Fourth is the activist appropriation of Gandhi. The post-Emergency period has seen a phenomenal enchantment with Gandhi’s thought and practice. The ecological and anti-big dam movements (Bahuguna’s Chipko and anti-Tehri movements) drawing on the Gandhian critique of mega development have highlighted the small, local, indigenous and grassroots as alternative and appropriate perspective on development. The farmers’ movements in different parts of the country invoked Gandhiji’s ideas of Gram Swaraj and importance of the rural in India as captured partly in Sharad Joshi’s Bharat vs. India slogan. Add to this the women’s movements (Madhu Kishwar edited Manushi journal [was] an important platform) and peace movements globally signify the resurgence of interest in Gandhian thought and spirit. Gandhi in these movements becomes an icon of and inspiration for activism that symbolized the spirit of the critique of state, its mega development and for empowerment of the poor, women and rural agrarian/ artisanal economy and society.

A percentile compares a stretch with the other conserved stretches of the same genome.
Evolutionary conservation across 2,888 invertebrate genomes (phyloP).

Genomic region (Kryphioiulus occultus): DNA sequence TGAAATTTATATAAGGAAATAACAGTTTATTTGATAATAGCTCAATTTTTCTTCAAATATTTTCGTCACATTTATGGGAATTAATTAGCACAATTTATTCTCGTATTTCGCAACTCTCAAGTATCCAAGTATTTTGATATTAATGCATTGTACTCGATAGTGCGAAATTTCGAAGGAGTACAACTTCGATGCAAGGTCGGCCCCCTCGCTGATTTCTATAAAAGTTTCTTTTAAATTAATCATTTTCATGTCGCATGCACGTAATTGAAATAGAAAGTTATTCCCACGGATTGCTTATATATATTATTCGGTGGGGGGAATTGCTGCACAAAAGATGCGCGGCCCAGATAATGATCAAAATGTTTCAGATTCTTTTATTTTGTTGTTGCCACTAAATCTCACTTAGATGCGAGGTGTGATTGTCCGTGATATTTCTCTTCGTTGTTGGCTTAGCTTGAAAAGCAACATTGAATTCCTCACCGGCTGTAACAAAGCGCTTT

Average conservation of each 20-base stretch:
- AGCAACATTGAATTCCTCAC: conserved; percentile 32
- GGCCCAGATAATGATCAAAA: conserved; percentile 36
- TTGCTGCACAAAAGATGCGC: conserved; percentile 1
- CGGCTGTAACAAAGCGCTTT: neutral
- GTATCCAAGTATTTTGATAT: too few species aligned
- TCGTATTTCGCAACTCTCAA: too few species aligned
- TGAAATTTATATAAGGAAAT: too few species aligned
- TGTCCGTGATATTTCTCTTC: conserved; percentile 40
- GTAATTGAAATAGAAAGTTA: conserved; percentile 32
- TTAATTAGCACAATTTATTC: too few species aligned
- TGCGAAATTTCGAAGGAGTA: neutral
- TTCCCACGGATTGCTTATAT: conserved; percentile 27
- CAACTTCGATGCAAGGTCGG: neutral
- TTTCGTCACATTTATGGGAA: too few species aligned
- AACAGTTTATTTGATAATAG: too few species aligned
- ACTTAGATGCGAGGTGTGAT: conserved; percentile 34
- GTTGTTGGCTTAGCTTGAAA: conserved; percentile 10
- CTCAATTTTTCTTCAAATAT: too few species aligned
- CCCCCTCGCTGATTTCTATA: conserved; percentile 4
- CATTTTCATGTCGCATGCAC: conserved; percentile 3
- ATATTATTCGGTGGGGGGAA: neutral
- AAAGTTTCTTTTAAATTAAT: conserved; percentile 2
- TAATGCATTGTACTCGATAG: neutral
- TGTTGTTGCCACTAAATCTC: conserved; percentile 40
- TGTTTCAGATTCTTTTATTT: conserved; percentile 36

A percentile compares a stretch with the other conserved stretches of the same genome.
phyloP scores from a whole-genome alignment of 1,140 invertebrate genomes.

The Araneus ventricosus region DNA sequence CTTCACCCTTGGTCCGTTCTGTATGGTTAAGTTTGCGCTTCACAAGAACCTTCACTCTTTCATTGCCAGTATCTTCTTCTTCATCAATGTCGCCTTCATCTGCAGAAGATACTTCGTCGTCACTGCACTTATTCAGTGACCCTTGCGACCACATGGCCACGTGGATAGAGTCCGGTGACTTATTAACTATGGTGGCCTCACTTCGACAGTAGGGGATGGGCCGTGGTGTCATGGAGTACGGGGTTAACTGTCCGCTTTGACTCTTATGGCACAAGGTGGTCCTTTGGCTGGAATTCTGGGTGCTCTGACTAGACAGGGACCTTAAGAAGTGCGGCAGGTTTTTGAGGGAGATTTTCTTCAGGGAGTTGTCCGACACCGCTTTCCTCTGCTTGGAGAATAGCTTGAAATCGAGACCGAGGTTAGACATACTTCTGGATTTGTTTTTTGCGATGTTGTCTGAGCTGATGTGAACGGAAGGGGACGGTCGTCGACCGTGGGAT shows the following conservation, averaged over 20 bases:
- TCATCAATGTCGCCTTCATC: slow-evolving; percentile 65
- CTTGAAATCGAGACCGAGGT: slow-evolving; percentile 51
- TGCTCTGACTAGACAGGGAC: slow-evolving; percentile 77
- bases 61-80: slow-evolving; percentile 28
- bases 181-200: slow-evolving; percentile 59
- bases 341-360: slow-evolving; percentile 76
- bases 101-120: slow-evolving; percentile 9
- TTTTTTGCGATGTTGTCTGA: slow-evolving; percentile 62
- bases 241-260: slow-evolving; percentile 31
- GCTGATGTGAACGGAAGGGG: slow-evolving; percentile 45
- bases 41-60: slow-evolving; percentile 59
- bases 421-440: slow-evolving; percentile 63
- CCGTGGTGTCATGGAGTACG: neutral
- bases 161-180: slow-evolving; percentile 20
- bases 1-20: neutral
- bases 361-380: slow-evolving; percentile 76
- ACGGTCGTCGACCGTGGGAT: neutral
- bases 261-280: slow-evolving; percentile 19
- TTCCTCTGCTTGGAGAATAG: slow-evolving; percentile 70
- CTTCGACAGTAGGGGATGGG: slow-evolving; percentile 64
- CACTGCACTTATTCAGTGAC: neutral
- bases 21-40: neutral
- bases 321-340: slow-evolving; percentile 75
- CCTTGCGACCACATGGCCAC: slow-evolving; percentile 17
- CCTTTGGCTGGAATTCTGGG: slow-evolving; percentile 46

Gandhiji is seen as a symbol of hope and optimism and a great source of enlightening constructive action. But here we must observe a caution: there is a tendency, which happens with every historical personality to ascribe immortality by underplaying historicity to him/her by the followers. Gandhiji is no exception to this uncritical appreciation or rejection as old-fashioned and outlived. I think this is against the Gandhian spirit which defied any doctrinaire approach. To place him above time and space is to be unfair and unjust to his free thinking spirit. Thus viewed, Gandhian thought and practice can be a very valuable resource available to us to face the challenges that confront us not only internally but also globally.

II Truth and Post-truth